Swelling during pregnancy is very common, but it can be uncomfortable and last for weeks. Let's talk about why it happens, and how you can safely manage it.
Why does swelling occur during pregnancy? Swelling is a way your body prepares itself for the miracle of pregnancy and childbirth. You’ll likely notice swelling around your third trimester, sometimes starting at around 20 weeks or five months. The body retains and produces extra water and blood—some sources say up to 50% more than usual. While most of this extra fluid and blood is kept inside of your cells, some of it remains outside of cells to aid in oxygen, electrolyte, and waste management. This is what causes the swelling in your fingers, ankles, legs, and feet.
When should I be concerned about swelling during pregnancy?
Swelling is a common and normal occurrence during pregnancy, however, there are a few things to watch out for:
- Sudden and/or painful swelling could indicate a blood clot, especially if swelling is limited to one leg.
- Rapid increase in swelling could be a sign of high blood pressure.
- Pitting swelling—when you can push on the skin and leave an indentation—is cause for concern. This is also known as edema.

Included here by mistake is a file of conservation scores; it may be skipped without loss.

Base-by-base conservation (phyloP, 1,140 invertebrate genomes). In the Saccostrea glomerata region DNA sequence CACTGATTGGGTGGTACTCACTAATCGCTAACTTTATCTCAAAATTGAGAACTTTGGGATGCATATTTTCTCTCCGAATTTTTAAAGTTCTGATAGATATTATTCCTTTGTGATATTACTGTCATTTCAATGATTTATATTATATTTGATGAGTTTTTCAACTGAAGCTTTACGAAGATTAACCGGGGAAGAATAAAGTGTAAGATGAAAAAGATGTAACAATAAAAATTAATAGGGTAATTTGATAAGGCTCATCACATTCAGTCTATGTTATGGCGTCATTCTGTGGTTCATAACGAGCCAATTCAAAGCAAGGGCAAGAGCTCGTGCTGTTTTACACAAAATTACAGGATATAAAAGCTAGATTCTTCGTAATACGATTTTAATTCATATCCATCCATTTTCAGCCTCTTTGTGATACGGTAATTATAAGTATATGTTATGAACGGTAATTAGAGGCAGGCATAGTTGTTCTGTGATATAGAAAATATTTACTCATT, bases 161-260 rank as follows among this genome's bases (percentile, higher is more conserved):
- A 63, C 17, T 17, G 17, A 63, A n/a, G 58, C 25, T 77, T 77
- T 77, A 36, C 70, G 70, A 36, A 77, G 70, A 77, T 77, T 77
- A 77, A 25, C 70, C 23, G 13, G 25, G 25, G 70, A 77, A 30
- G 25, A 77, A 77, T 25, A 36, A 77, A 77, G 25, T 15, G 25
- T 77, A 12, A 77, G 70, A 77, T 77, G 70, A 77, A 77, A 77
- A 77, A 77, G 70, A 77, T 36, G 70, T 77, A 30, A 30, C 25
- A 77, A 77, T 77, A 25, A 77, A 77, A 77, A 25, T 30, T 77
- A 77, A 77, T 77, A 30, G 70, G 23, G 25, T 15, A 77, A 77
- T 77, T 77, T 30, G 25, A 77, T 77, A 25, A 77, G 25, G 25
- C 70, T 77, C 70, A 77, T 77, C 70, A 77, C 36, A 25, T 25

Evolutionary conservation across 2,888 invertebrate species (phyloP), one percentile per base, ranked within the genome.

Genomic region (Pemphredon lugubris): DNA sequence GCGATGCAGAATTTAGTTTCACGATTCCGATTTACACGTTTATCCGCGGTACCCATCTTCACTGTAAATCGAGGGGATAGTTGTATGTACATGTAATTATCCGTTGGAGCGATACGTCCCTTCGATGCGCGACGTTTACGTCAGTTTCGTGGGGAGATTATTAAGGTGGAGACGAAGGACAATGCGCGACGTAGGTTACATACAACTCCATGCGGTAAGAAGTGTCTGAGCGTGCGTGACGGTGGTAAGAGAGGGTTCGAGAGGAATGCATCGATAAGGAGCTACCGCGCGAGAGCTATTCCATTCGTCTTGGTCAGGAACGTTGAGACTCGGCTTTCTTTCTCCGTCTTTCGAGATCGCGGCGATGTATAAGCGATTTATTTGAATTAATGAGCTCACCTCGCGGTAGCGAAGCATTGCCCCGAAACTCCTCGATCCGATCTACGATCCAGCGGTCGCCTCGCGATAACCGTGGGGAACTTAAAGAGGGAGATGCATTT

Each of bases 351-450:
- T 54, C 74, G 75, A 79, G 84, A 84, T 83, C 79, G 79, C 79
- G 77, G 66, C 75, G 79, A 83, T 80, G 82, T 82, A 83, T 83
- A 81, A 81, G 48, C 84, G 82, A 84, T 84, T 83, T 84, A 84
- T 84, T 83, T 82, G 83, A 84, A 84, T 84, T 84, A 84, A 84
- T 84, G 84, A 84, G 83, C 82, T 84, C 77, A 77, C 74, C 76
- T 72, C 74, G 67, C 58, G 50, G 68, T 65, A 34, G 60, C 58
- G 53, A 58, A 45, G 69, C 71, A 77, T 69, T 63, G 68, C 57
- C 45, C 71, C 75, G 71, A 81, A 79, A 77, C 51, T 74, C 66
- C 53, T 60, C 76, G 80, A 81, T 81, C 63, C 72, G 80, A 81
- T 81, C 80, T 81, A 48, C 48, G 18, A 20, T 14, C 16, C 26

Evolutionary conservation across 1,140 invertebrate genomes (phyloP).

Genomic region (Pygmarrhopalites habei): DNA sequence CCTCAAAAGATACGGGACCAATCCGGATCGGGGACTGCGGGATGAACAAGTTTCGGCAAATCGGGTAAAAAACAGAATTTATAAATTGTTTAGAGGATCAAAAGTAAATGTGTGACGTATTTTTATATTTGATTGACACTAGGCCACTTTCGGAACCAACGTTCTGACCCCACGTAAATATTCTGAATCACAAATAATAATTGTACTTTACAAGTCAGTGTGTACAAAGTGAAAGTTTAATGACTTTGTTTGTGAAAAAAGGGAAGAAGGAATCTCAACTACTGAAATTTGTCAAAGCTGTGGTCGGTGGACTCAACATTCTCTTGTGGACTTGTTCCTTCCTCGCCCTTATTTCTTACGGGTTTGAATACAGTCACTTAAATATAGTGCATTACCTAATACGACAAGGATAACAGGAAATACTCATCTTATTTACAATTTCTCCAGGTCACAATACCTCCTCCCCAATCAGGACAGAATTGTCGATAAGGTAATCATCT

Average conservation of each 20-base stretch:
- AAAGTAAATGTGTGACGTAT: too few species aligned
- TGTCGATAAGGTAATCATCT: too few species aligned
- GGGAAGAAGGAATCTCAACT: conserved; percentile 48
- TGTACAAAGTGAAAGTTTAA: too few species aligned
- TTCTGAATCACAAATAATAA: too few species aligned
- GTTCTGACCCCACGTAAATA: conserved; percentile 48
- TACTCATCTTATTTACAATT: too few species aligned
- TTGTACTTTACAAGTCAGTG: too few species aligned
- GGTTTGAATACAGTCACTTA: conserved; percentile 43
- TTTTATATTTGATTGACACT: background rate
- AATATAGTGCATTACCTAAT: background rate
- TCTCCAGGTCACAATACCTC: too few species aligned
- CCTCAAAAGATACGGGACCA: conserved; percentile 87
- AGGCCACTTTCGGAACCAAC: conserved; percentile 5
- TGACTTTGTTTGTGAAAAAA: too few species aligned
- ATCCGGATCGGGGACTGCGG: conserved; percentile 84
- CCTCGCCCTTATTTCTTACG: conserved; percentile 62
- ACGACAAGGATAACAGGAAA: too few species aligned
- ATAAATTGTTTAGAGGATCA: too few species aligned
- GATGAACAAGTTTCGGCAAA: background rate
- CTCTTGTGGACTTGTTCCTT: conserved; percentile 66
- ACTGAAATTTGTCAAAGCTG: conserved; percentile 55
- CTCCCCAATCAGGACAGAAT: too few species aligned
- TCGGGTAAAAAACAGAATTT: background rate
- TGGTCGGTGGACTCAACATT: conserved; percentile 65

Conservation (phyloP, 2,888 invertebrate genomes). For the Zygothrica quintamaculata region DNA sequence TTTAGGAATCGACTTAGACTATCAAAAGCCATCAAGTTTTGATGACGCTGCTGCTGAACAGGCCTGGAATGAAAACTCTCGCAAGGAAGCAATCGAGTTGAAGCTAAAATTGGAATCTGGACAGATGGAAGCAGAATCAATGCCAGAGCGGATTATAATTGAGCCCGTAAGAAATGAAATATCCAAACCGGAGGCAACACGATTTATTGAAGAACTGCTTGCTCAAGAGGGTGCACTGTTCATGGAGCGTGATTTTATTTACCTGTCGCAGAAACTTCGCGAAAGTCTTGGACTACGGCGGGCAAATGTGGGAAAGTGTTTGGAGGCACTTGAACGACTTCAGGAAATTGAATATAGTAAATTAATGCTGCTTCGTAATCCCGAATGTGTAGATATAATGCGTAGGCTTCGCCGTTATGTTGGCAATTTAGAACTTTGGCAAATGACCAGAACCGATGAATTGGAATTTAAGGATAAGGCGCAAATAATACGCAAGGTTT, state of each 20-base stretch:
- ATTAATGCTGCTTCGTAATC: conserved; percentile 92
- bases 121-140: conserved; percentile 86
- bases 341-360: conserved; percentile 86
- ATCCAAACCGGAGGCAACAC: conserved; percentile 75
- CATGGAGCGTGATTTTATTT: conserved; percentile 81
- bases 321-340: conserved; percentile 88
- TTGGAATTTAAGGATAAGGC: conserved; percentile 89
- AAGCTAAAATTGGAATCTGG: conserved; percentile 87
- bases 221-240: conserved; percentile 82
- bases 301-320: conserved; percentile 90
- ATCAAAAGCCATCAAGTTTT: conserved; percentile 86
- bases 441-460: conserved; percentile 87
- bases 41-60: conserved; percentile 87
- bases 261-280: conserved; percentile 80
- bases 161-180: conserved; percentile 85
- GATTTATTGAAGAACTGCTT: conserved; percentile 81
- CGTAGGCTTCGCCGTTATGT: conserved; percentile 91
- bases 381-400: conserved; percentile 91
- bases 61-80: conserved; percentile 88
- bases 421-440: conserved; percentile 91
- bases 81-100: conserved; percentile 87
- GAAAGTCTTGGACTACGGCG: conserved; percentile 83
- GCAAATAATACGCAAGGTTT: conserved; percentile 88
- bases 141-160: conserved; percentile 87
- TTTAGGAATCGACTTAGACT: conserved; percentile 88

- Significant swelling in the face, eyes, and hands could be a sign of preeclampsia, and you should see your OBGYN immediately.
- Extreme tenderness, or feeling hot to the touch. These symptoms along with swelling, should prompt you to see your doctor.
Safe ways to reduce swelling during pregnancy at home
- Give your feet a break. Don’t stand for long periods of time, and when possible, sit or lay down with your feet elevated.
- Try a cooling cream. This soothing, moisturizing cream is perfect for swollen ankles and feet (it even smells great!)
- Sleep on your left side. The main vein that returns blood to the heart is on the right side of your body; therefore, side-sleeping on your left can take some pressure off of the vein and aid in blood flow.
- Wear loose clothing. Let your body breathe; avoid any tight bands on clothing, especially around your ankles and calves.
- Stay active. Taking daily walks or other forms of pregnancy-safe exercise helps keep the body moving and your blood flowing.
- Reduce sodium, which will reduce swelling related to dehydration.
Swelling during pregnancy and gender
There are many wives’ tales that claim to predict gender. One common belief is that swelling in the ankles and feet indicates the baby is a boy. Unfortunately, there is no truth to this claim, nor scientific evidence to suggest swelling can indicate gender.
To sum it up
Many women experience swelling during pregnancy, especially in the third trimester when the body is preparing for childbirth. It can be uncomfortable, but usually isn’t cause for concern if you don't have other worrisome symptoms. Staying active, resting your feet, and wearing loose clothing can help relieve some of the discomfort. To read more about pregnancy discomfort and relief, check out Bumpin’ or Natalist’s pregnancy blog.